While it hasn’t been too long since I’ve ventured into this bizarre world that The Bureau of Control provides, it was nice to once again step into the shoes of Director Jesse. This time was different however, with the full effects of ray tracing enabled. This is the perfect sort of game for that technology, as there are vibrant and very stark colors used here.
On top of that, the reflective surfaces and wildly shiny environments are stunning with these effects enabled. I was first able to see this ray tracing in action at E3 this past year, so it’s nice to see the full experience with more depth. I didn’t venture too far in as I have ran through this not too long ago, but I played a fair bit of this again as it’s a really great game and perhaps one of the best this year.
If you’re not familiar with the title, it’s from the legendary Remedy Entertainment which has delivered glorious narrative driven experiences such as Alan Wake or Quantum Break. It’s third person, and has you using strange powers in order to deal with a breakout that’s happened within this mystical facility.
Jesse isn’t necessarily natural to this situation, but is thrust into a commanding role of being the Director after everything goes wrong. It’s a neat perspective, as you discover this world as she does. It’s hard to perfectly describe this world, as it’s beautiful to take in. There’s a distinct vibe to the cinematics and gameplay, how they merge together in such a wonderful way. There’s a sprinkle of mystery with this one. On top of that we add in RTX features for a gorgeous effect. We’re seeing this in a few core areas including shadows, reflections and lighting among other things.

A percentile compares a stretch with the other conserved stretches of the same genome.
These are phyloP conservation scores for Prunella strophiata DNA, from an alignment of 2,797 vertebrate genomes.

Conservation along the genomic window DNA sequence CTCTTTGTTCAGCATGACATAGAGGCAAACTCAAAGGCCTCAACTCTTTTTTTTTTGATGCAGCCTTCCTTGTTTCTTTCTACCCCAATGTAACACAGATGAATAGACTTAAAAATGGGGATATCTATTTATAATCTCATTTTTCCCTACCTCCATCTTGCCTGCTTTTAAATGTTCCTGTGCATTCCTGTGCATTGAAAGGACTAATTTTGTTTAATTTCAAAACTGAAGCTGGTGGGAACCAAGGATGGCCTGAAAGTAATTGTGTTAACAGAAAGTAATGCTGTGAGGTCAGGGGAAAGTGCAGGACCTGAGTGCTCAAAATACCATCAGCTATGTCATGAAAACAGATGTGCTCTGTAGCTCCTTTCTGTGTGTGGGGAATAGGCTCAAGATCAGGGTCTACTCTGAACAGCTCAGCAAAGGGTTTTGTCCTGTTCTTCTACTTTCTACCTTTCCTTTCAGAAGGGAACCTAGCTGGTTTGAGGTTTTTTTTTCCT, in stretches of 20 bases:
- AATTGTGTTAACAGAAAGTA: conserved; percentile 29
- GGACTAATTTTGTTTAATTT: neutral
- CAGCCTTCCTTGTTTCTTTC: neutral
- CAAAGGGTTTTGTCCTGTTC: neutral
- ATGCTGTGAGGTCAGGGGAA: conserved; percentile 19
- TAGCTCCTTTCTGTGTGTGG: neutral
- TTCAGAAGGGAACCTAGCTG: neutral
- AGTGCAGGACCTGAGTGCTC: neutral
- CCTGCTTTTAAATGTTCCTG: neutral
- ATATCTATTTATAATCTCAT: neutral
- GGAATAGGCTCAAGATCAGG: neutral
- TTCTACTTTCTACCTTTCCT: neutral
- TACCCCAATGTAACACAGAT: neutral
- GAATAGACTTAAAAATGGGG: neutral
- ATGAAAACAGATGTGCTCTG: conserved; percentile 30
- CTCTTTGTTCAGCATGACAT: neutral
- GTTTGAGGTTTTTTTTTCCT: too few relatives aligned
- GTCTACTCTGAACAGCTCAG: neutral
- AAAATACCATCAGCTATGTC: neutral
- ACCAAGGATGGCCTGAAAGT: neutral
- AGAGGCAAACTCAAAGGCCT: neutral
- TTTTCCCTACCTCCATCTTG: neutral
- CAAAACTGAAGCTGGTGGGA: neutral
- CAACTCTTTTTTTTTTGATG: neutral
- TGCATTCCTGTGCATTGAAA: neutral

There’s reflected ray traced light upon surfaces and realistic shadows as objects are hit. It was fun to break things and see the shadow adjust, though I did notice a minor delay there but so brief you wouldn’t notice it unless you were specifically playing around and looking for shadows. The reflections are just damn crazy, whether you’re looking into and through windows or just the shiny floors that line this professional building environment. It’s like every subtle detail is enhanced further, from the way the plants feel warmer to how much cleaner the whole presentation of this building is as you run through it.
The very straight up colored rooms are even more glowing to the eyes and the sense of destruction is greatly increased as extra realism is added to the objects via the ray tracing enabled there for shadows and reflections. The game offers just a ton of little tweaks when it comes to this technology, and it’s fun to play around with them. I was rolling with a RTX 2080Ti and an i9 9900k if you’re curious about the specs. To me, this was a fresh way to play it again. I was taking my time as my first run of this game was done in a walkthrough recorded style.
With this play time I was able to sit there, fiddle around with the objects or just see the effect certain things had on the world. It’s a great implementation of this technology and it makes an incredible game just that much better to experience. This is a treat to behold, and I highly suggest checking it out with the RTX features. Even if you don’t have that sort of graphics card, this is a great game that deserves to be played. It’s also sort of just really fun too. You can read our preview of RTX enabled in Quake 2’s 1.2 update below, or check out the game’s hub for additional coverage of this Remedy title.
Read our Quake 2 RTX Preview
View our Control Hub